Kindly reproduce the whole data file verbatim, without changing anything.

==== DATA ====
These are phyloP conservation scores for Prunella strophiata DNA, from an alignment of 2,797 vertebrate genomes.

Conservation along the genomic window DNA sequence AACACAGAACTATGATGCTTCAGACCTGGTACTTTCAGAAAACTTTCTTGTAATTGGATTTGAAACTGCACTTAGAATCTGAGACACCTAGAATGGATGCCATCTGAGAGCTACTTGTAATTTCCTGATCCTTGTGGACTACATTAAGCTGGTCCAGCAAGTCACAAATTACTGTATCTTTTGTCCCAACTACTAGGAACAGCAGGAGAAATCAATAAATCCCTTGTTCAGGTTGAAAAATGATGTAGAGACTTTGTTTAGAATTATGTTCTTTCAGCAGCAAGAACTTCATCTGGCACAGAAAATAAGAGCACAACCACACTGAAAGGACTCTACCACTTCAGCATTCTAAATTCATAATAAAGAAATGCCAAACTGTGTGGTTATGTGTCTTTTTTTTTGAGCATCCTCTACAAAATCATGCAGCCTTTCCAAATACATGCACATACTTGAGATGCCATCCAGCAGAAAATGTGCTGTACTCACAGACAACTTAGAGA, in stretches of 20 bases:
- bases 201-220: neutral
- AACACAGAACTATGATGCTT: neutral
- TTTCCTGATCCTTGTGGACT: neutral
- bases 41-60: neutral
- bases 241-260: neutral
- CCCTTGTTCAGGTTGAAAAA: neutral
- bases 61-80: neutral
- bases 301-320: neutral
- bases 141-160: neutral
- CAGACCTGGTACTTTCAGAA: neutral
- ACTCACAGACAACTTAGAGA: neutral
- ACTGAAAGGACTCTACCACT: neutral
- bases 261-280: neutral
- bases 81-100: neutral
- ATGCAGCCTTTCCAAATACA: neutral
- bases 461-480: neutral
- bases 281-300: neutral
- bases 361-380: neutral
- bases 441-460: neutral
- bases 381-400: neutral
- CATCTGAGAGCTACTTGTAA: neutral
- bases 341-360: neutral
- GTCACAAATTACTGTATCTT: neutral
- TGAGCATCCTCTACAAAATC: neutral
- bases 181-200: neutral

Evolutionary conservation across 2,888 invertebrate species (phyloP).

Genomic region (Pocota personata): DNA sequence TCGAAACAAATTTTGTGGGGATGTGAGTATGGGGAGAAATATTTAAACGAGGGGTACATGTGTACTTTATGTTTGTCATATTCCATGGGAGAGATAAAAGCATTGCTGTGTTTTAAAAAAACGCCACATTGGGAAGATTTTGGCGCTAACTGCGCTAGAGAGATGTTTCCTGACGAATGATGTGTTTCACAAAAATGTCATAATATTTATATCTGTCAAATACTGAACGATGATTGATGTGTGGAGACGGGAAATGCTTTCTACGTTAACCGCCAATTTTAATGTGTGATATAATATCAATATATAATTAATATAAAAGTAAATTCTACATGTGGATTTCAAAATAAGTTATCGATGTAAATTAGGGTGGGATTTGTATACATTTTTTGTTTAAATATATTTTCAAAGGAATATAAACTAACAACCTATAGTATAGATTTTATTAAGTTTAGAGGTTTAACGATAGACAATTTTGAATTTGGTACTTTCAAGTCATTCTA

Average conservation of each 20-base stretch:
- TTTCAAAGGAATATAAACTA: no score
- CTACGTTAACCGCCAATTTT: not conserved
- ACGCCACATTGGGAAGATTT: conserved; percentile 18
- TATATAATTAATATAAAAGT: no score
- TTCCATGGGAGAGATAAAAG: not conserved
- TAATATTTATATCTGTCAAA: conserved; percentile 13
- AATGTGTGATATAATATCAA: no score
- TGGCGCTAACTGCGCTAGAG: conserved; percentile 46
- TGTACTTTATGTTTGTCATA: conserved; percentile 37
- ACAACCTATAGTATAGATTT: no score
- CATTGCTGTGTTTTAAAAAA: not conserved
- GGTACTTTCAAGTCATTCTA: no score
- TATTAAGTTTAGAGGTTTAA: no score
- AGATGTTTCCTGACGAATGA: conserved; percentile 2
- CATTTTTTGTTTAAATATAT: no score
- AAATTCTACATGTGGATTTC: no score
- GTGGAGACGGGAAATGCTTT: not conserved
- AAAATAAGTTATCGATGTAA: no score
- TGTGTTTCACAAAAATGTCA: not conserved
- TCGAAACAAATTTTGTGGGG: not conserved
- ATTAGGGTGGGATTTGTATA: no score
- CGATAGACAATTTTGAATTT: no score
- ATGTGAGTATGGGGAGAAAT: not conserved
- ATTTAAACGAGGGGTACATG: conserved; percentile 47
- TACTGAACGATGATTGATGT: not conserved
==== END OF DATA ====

These are phyloP conservation scores for Prunella strophiata DNA, from an alignment of 2,797 vertebrate genomes.

Conservation along the genomic window DNA sequence AACACAGAACTATGATGCTTCAGACCTGGTACTTTCAGAAAACTTTCTTGTAATTGGATTTGAAACTGCACTTAGAATCTGAGACACCTAGAATGGATGCCATCTGAGAGCTACTTGTAATTTCCTGATCCTTGTGGACTACATTAAGCTGGTCCAGCAAGTCACAAATTACTGTATCTTTTGTCCCAACTACTAGGAACAGCAGGAGAAATCAATAAATCCCTTGTTCAGGTTGAAAAATGATGTAGAGACTTTGTTTAGAATTATGTTCTTTCAGCAGCAAGAACTTCATCTGGCACAGAAAATAAGAGCACAACCACACTGAAAGGACTCTACCACTTCAGCATTCTAAATTCATAATAAAGAAATGCCAAACTGTGTGGTTATGTGTCTTTTTTTTTGAGCATCCTCTACAAAATCATGCAGCCTTTCCAAATACATGCACATACTTGAGATGCCATCCAGCAGAAAATGTGCTGTACTCACAGACAACTTAGAGA, in stretches of 20 bases:
- bases 201-220: neutral
- AACACAGAACTATGATGCTT: neutral
- TTTCCTGATCCTTGTGGACT: neutral
- bases 41-60: neutral
- bases 241-260: neutral
- CCCTTGTTCAGGTTGAAAAA: neutral
- bases 61-80: neutral
- bases 301-320: neutral
- bases 141-160: neutral
- CAGACCTGGTACTTTCAGAA: neutral
- ACTCACAGACAACTTAGAGA: neutral
- ACTGAAAGGACTCTACCACT: neutral
- bases 261-280: neutral
- bases 81-100: neutral
- ATGCAGCCTTTCCAAATACA: neutral
- bases 461-480: neutral
- bases 281-300: neutral
- bases 361-380: neutral
- bases 441-460: neutral
- bases 381-400: neutral
- CATCTGAGAGCTACTTGTAA: neutral
- bases 341-360: neutral
- GTCACAAATTACTGTATCTT: neutral
- TGAGCATCCTCTACAAAATC: neutral
- bases 181-200: neutral

Evolutionary conservation across 2,888 invertebrate species (phyloP).

Genomic region (Pocota personata): DNA sequence TCGAAACAAATTTTGTGGGGATGTGAGTATGGGGAGAAATATTTAAACGAGGGGTACATGTGTACTTTATGTTTGTCATATTCCATGGGAGAGATAAAAGCATTGCTGTGTTTTAAAAAAACGCCACATTGGGAAGATTTTGGCGCTAACTGCGCTAGAGAGATGTTTCCTGACGAATGATGTGTTTCACAAAAATGTCATAATATTTATATCTGTCAAATACTGAACGATGATTGATGTGTGGAGACGGGAAATGCTTTCTACGTTAACCGCCAATTTTAATGTGTGATATAATATCAATATATAATTAATATAAAAGTAAATTCTACATGTGGATTTCAAAATAAGTTATCGATGTAAATTAGGGTGGGATTTGTATACATTTTTTGTTTAAATATATTTTCAAAGGAATATAAACTAACAACCTATAGTATAGATTTTATTAAGTTTAGAGGTTTAACGATAGACAATTTTGAATTTGGTACTTTCAAGTCATTCTA

Average conservation of each 20-base stretch:
- TTTCAAAGGAATATAAACTA: no score
- CTACGTTAACCGCCAATTTT: not conserved
- ACGCCACATTGGGAAGATTT: conserved; percentile 18
- TATATAATTAATATAAAAGT: no score
- TTCCATGGGAGAGATAAAAG: not conserved
- TAATATTTATATCTGTCAAA: conserved; percentile 13
- AATGTGTGATATAATATCAA: no score
- TGGCGCTAACTGCGCTAGAG: conserved; percentile 46
- TGTACTTTATGTTTGTCATA: conserved; percentile 37
- ACAACCTATAGTATAGATTT: no score
- CATTGCTGTGTTTTAAAAAA: not conserved
- GGTACTTTCAAGTCATTCTA: no score
- TATTAAGTTTAGAGGTTTAA: no score
- AGATGTTTCCTGACGAATGA: conserved; percentile 2
- CATTTTTTGTTTAAATATAT: no score
- AAATTCTACATGTGGATTTC: no score
- GTGGAGACGGGAAATGCTTT: not conserved
- AAAATAAGTTATCGATGTAA: no score
- TGTGTTTCACAAAAATGTCA: not conserved
- TCGAAACAAATTTTGTGGGG: not conserved
- ATTAGGGTGGGATTTGTATA: no score
- CGATAGACAATTTTGAATTT: no score
- ATGTGAGTATGGGGAGAAAT: not conserved
- ATTTAAACGAGGGGTACATG: conserved; percentile 47
- TACTGAACGATGATTGATGT: not conserved